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An important question for many and one that is not likely to be straightforward so let’s look at a real-life case;
Paul has heard via his friend (in the pub) that his old company pension scheme is paying large transfer values, and not wanting to miss out, he wasted no time and is now in receipt of a transfer value for £220,000 - for a pension that when he left his employer was just under £4,000p.a.
So, excited at this new-found wealth, he wants to transfer this pension scheme as he sees a great deal of money that can be his! He also tells me that the company has changed owners several times and he is worried about his pension if they went bust.
Now for some other background information; Paul is in his early fifties and has only got around £100,000 saved in some other personal pensions, so not untypical.
Back to the question - what should he do? Well, putting Paul's enthusiasm to one side, the answer will depend on many factors as everyone is different and we need to examine Paul's situation in more detail. Paul describes himself as cautious, yet from a financial planning point of view he is hanging on by the skin of his teeth! He is not really a saver, and his wife is most definitely a spender! A case in point - their planned strategy to pay their mortgage off is to downsize! So on the one hand they are all about the 'lifestyle' but what about when retired, will they be happy to live on a shoe string? I think not, it’s just they have not thought about tomorrow.
They could secure their home and retirement by reining in their spending, but they value their ‘lifestyle’ more than their financial security. So, my first question to him is why does he want to transfer and what do they want retirement to look like? Two simple questions which neither of them can answer…
My first observation is that they are mesmerised by the transfer value, and the concern that ‘well the company could go bust'. Whilst that may be true, what I explain to Paul is that there is something called the Pension Protection Fund which would guarantee 90% protection, ‘oh!', says Paul, 'okay so my money is safe, but £220,000 – that's a lot of money!’
I then ask Paul some other pertinent questions. I need to point out at this stage that Paul is an intelligent chap whom is a director of a medium sized company earning ‘GOOD’ money yet he has not utilised any of the advantages of a pension from a tax planning perspective and as it stands, he will suffer a huge drop in living standards when or even if he could afford to retire.
Now another interesting point raised was - ‘I could transfer the monies into my existing scheme, and it would do better’, and I remark that 'it may do, please tell me what strategy you employ, in terms of growing the fund?'
Pause, he does not know what funds he is invested in or the growth achieved over the last year let along the last 5 years, so how does he know that transferring his pension is right for him and if it will 'do better?'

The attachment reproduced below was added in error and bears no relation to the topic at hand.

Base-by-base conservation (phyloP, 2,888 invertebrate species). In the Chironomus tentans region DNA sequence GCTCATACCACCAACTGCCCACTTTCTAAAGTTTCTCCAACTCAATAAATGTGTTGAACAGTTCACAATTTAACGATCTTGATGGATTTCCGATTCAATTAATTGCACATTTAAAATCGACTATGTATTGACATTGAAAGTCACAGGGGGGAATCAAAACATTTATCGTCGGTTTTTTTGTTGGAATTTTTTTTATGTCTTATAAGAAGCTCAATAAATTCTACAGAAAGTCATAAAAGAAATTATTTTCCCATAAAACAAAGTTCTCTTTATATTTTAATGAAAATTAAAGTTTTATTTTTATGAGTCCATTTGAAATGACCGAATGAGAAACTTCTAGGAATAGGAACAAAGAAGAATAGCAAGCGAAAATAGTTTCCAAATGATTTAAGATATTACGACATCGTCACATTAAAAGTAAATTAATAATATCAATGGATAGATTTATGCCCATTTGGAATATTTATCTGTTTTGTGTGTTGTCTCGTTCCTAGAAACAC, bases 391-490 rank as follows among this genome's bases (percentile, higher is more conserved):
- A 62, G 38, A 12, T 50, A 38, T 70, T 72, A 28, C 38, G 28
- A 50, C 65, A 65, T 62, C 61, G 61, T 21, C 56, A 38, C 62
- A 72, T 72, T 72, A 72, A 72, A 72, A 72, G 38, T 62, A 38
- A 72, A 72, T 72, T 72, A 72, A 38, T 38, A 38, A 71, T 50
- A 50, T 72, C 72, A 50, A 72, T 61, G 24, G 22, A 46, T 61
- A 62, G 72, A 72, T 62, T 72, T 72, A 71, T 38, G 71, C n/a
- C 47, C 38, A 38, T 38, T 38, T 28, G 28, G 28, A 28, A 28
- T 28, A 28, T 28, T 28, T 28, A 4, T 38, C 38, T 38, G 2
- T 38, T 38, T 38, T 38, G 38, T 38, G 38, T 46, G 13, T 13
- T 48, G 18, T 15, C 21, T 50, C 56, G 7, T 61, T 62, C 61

Most people think their ‘portfolio’s’ perform well, in fact better than everyone else! My experience as an adviser suggests differently, as humans we tend to look through rose tinted glasses.
On the face of it Paul should not transfer his pension as he is motivated for the wrong reasons and doesn't really understand what he has versus what he would be giving up.
This is where an adviser comes in and I would suggest that if Paul has a vision of ‘what retirement would look like’ then this could be the start of a retirement plan. I would not suggest that anyone should transfer their pension without having a clear picture of what their goals are and how this ‘lump of money’ will play into their retirement plan, including how it will be managed up to and during retirement. This should not be underestimated as for many, retirement could now be for 20+ years!
Having deflated Paul's excitement, we agree to have another meeting when he can ‘more confidently’ explain what he would like his financial future to look like.
From my position as a qualified pension transfer specialist I can see that in simple terms he has the opportunity to rescue his mortgage repayment plan and build a more secure income in retirement, but will probably need to ‘consult’ for those extra nice bits in retirement. The crucial point for Paul is that he needs to use this opportunity to build a better future for him and his wife.
In relation to Paul and his final salary pension, it may be that the amount of money being offered could be good value but this would need to be fully analysed. He suffers from poor health so the death benefits for his wife could be very valuable if transferred, and he likes to feel in control so these points would require closer inspection to name but a few. Overall though, if Paul does not take an active interest in his pensions and build a plan, either using an adviser or not then a transfer is not likely to be good or successful for him.
Author Steven Mufti is a Chartered financial adviser for SMAssociates and advises people on how to best manage their financial assets over the long term.
Steven is a Fellow of the Personal Finance Society, whom is passionate about investing and getting the most from your money.
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